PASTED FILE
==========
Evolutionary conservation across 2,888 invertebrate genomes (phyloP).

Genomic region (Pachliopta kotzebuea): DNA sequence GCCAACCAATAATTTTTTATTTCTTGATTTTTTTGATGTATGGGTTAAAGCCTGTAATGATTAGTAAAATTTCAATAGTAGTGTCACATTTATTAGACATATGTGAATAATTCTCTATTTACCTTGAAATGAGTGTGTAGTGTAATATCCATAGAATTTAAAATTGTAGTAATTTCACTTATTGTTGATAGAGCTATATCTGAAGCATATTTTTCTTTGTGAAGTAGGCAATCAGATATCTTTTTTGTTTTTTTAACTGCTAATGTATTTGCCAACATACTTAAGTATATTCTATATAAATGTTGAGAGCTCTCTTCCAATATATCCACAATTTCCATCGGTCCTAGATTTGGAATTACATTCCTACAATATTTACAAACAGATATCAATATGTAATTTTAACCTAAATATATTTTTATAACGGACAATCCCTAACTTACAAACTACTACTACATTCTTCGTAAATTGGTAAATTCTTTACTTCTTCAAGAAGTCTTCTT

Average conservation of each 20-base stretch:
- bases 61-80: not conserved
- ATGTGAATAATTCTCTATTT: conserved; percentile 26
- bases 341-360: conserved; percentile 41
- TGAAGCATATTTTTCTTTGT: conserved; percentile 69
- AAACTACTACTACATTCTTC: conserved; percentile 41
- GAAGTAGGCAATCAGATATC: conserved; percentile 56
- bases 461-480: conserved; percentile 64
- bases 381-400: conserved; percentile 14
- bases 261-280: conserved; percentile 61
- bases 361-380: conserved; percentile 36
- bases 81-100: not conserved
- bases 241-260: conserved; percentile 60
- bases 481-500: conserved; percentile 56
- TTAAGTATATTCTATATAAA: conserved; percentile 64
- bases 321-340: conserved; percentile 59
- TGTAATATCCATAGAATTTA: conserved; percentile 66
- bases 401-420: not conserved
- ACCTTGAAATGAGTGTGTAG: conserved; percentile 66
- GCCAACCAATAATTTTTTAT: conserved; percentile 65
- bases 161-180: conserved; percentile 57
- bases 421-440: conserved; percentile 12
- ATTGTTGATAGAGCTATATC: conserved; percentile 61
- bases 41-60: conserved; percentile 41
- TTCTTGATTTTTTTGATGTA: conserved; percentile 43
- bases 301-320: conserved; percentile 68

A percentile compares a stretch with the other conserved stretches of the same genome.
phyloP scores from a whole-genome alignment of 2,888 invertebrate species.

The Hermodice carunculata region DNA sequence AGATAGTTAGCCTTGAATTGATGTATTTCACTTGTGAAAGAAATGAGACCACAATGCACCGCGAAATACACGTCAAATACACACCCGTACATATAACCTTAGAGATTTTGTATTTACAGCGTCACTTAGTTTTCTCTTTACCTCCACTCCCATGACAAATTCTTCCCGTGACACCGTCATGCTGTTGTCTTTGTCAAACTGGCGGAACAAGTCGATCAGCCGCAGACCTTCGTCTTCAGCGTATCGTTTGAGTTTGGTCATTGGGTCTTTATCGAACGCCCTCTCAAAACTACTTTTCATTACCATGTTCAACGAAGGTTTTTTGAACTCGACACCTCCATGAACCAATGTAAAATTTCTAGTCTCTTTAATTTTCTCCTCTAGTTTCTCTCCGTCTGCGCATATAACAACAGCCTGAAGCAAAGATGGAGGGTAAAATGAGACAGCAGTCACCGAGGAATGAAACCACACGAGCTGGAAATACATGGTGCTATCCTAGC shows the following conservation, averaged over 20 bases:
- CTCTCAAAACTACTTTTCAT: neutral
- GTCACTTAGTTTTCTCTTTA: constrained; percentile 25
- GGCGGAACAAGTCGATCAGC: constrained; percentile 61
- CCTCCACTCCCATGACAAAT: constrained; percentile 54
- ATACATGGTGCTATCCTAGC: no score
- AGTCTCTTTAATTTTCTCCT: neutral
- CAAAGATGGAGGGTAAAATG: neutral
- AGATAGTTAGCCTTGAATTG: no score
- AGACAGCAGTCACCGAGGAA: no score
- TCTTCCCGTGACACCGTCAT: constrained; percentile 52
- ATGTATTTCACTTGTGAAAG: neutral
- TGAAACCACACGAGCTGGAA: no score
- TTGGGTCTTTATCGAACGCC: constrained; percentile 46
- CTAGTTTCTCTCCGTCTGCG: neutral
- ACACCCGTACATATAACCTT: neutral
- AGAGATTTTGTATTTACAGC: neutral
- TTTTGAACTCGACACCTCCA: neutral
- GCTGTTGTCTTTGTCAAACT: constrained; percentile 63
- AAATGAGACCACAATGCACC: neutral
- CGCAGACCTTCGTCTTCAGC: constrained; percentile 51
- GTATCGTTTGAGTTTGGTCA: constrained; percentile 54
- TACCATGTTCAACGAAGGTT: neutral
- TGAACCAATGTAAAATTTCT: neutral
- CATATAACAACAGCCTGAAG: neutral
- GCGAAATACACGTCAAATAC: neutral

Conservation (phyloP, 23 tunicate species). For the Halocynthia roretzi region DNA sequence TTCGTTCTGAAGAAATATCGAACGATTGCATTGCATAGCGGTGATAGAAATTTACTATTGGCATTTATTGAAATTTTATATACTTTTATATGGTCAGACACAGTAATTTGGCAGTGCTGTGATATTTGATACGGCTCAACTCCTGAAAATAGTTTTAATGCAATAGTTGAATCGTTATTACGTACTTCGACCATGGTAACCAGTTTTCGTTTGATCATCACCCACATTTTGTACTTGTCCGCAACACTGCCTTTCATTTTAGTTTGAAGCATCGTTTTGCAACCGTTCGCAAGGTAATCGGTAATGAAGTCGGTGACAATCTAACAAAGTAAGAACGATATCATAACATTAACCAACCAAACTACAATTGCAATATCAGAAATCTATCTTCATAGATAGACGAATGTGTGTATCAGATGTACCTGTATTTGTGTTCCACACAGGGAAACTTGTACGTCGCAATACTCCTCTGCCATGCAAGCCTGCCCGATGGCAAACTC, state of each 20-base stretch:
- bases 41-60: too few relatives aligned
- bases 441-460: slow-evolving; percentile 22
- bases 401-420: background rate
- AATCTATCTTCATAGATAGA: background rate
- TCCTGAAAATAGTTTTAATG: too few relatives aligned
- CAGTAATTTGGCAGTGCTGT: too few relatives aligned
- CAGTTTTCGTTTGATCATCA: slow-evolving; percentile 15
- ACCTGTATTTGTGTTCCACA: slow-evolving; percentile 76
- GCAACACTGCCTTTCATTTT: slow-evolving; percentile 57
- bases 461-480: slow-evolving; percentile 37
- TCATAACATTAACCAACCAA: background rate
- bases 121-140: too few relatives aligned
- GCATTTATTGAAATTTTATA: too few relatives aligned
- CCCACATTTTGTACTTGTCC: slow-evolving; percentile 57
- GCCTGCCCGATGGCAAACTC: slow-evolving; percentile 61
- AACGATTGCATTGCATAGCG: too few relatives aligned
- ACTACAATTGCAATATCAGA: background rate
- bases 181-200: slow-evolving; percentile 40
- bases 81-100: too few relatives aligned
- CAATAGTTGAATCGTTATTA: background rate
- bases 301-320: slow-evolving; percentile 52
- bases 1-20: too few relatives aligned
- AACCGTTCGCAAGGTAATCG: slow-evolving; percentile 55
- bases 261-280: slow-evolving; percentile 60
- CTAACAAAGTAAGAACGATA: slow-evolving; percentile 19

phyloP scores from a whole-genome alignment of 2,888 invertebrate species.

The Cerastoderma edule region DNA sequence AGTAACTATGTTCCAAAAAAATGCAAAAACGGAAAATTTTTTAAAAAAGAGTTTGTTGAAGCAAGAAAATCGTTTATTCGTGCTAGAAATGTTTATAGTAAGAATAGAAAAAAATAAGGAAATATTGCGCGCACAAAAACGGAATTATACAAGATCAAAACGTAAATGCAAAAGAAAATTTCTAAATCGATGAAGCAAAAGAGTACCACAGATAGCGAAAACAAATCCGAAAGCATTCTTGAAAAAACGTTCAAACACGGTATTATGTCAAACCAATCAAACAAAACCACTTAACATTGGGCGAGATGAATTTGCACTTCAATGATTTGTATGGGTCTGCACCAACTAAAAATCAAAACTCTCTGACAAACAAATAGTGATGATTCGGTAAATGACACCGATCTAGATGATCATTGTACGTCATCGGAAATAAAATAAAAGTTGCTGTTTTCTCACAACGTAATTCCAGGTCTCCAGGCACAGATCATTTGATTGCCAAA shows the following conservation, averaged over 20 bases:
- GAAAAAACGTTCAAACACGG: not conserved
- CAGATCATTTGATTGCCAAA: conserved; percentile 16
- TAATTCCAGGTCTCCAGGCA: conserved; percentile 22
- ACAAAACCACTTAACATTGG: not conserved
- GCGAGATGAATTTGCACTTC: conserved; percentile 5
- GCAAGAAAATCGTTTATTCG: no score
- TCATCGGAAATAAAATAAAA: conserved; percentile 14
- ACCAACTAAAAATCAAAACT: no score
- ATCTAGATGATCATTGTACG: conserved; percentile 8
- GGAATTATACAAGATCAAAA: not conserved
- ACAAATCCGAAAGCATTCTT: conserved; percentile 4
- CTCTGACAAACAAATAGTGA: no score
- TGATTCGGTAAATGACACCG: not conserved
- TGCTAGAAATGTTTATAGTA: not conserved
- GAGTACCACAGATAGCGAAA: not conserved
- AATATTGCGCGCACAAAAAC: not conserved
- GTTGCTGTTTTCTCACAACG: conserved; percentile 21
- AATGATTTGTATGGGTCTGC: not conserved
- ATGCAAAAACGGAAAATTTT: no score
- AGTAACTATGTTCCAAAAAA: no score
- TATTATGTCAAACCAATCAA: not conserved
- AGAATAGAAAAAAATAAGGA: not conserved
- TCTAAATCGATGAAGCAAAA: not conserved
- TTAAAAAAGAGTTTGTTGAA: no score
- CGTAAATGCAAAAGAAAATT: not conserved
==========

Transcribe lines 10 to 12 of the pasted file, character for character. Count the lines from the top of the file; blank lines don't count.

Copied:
- bases 461-480: conserved; percentile 64
- bases 381-400: conserved; percentile 14
- bases 261-280: conserved; percentile 61